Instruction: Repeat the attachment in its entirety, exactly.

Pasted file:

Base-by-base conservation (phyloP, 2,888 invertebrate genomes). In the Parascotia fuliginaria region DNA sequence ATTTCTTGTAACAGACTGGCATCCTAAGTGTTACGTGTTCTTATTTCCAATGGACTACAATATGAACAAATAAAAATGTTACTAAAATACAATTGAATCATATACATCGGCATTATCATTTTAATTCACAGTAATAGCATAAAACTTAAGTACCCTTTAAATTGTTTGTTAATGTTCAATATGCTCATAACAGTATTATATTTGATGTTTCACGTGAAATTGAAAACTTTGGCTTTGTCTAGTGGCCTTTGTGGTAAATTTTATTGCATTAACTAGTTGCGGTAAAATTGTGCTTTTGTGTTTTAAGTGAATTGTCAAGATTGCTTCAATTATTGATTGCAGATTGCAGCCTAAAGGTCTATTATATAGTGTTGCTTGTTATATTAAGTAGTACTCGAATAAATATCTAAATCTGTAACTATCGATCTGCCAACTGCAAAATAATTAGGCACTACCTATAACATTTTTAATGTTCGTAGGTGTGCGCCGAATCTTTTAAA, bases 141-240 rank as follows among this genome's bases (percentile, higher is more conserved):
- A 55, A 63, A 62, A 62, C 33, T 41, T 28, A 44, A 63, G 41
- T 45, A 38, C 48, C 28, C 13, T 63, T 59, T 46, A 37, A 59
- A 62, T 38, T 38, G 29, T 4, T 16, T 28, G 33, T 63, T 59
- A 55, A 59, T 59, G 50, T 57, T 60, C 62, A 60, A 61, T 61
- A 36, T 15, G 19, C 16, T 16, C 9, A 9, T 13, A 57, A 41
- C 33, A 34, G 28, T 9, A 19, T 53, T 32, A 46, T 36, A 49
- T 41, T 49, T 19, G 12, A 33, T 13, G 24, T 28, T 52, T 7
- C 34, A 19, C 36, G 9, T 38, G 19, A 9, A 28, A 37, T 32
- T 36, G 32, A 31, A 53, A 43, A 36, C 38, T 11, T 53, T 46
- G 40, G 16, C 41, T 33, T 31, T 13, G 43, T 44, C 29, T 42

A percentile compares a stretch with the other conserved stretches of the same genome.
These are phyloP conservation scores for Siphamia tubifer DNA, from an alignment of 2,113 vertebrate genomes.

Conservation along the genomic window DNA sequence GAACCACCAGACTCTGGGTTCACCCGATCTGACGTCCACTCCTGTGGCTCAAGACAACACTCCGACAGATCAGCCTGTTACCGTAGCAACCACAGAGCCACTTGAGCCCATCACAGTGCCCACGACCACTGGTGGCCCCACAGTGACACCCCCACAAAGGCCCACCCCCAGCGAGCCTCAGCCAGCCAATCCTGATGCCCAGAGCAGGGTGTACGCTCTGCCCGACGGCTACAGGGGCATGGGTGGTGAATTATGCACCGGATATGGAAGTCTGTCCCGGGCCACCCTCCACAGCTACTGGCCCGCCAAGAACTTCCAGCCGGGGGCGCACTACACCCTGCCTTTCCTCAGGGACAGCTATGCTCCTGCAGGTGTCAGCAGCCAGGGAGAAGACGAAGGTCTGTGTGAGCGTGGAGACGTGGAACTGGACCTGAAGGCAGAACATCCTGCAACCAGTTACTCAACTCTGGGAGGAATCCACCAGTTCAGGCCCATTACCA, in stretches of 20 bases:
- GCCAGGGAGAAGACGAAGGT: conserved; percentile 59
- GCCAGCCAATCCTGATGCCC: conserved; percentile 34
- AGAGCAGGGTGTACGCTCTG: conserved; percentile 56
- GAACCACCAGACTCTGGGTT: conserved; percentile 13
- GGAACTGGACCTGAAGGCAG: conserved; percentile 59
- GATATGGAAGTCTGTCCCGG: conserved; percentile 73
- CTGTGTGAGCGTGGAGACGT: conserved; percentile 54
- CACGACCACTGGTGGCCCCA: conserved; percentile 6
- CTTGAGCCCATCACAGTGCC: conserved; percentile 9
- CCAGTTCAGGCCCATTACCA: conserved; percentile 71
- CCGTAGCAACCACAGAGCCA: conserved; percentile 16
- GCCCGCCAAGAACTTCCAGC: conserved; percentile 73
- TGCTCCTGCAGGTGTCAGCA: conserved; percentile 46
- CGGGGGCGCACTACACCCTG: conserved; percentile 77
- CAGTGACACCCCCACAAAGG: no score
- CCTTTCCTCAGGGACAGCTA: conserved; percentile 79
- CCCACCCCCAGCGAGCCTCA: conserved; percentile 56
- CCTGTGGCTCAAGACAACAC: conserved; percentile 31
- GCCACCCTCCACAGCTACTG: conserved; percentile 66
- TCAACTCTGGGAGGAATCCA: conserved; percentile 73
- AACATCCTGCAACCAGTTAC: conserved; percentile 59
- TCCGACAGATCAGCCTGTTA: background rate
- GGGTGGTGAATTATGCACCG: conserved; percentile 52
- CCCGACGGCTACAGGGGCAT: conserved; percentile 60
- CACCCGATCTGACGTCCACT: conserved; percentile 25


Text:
Base-by-base conservation (phyloP, 2,888 invertebrate genomes). In the Parascotia fuliginaria region DNA sequence ATTTCTTGTAACAGACTGGCATCCTAAGTGTTACGTGTTCTTATTTCCAATGGACTACAATATGAACAAATAAAAATGTTACTAAAATACAATTGAATCATATACATCGGCATTATCATTTTAATTCACAGTAATAGCATAAAACTTAAGTACCCTTTAAATTGTTTGTTAATGTTCAATATGCTCATAACAGTATTATATTTGATGTTTCACGTGAAATTGAAAACTTTGGCTTTGTCTAGTGGCCTTTGTGGTAAATTTTATTGCATTAACTAGTTGCGGTAAAATTGTGCTTTTGTGTTTTAAGTGAATTGTCAAGATTGCTTCAATTATTGATTGCAGATTGCAGCCTAAAGGTCTATTATATAGTGTTGCTTGTTATATTAAGTAGTACTCGAATAAATATCTAAATCTGTAACTATCGATCTGCCAACTGCAAAATAATTAGGCACTACCTATAACATTTTTAATGTTCGTAGGTGTGCGCCGAATCTTTTAAA, bases 141-240 rank as follows among this genome's bases (percentile, higher is more conserved):
- A 55, A 63, A 62, A 62, C 33, T 41, T 28, A 44, A 63, G 41
- T 45, A 38, C 48, C 28, C 13, T 63, T 59, T 46, A 37, A 59
- A 62, T 38, T 38, G 29, T 4, T 16, T 28, G 33, T 63, T 59
- A 55, A 59, T 59, G 50, T 57, T 60, C 62, A 60, A 61, T 61
- A 36, T 15, G 19, C 16, T 16, C 9, A 9, T 13, A 57, A 41
- C 33, A 34, G 28, T 9, A 19, T 53, T 32, A 46, T 36, A 49
- T 41, T 49, T 19, G 12, A 33, T 13, G 24, T 28, T 52, T 7
- C 34, A 19, C 36, G 9, T 38, G 19, A 9, A 28, A 37, T 32
- T 36, G 32, A 31, A 53, A 43, A 36, C 38, T 11, T 53, T 46
- G 40, G 16, C 41, T 33, T 31, T 13, G 43, T 44, C 29, T 42

A percentile compares a stretch with the other conserved stretches of the same genome.
These are phyloP conservation scores for Siphamia tubifer DNA, from an alignment of 2,113 vertebrate genomes.

Conservation along the genomic window DNA sequence GAACCACCAGACTCTGGGTTCACCCGATCTGACGTCCACTCCTGTGGCTCAAGACAACACTCCGACAGATCAGCCTGTTACCGTAGCAACCACAGAGCCACTTGAGCCCATCACAGTGCCCACGACCACTGGTGGCCCCACAGTGACACCCCCACAAAGGCCCACCCCCAGCGAGCCTCAGCCAGCCAATCCTGATGCCCAGAGCAGGGTGTACGCTCTGCCCGACGGCTACAGGGGCATGGGTGGTGAATTATGCACCGGATATGGAAGTCTGTCCCGGGCCACCCTCCACAGCTACTGGCCCGCCAAGAACTTCCAGCCGGGGGCGCACTACACCCTGCCTTTCCTCAGGGACAGCTATGCTCCTGCAGGTGTCAGCAGCCAGGGAGAAGACGAAGGTCTGTGTGAGCGTGGAGACGTGGAACTGGACCTGAAGGCAGAACATCCTGCAACCAGTTACTCAACTCTGGGAGGAATCCACCAGTTCAGGCCCATTACCA, in stretches of 20 bases:
- GCCAGGGAGAAGACGAAGGT: conserved; percentile 59
- GCCAGCCAATCCTGATGCCC: conserved; percentile 34
- AGAGCAGGGTGTACGCTCTG: conserved; percentile 56
- GAACCACCAGACTCTGGGTT: conserved; percentile 13
- GGAACTGGACCTGAAGGCAG: conserved; percentile 59
- GATATGGAAGTCTGTCCCGG: conserved; percentile 73
- CTGTGTGAGCGTGGAGACGT: conserved; percentile 54
- CACGACCACTGGTGGCCCCA: conserved; percentile 6
- CTTGAGCCCATCACAGTGCC: conserved; percentile 9
- CCAGTTCAGGCCCATTACCA: conserved; percentile 71
- CCGTAGCAACCACAGAGCCA: conserved; percentile 16
- GCCCGCCAAGAACTTCCAGC: conserved; percentile 73
- TGCTCCTGCAGGTGTCAGCA: conserved; percentile 46
- CGGGGGCGCACTACACCCTG: conserved; percentile 77
- CAGTGACACCCCCACAAAGG: no score
- CCTTTCCTCAGGGACAGCTA: conserved; percentile 79
- CCCACCCCCAGCGAGCCTCA: conserved; percentile 56
- CCTGTGGCTCAAGACAACAC: conserved; percentile 31
- GCCACCCTCCACAGCTACTG: conserved; percentile 66
- TCAACTCTGGGAGGAATCCA: conserved; percentile 73
- AACATCCTGCAACCAGTTAC: conserved; percentile 59
- TCCGACAGATCAGCCTGTTA: background rate
- GGGTGGTGAATTATGCACCG: conserved; percentile 52
- CCCGACGGCTACAGGGGCAT: conserved; percentile 60
- CACCCGATCTGACGTCCACT: conserved; percentile 25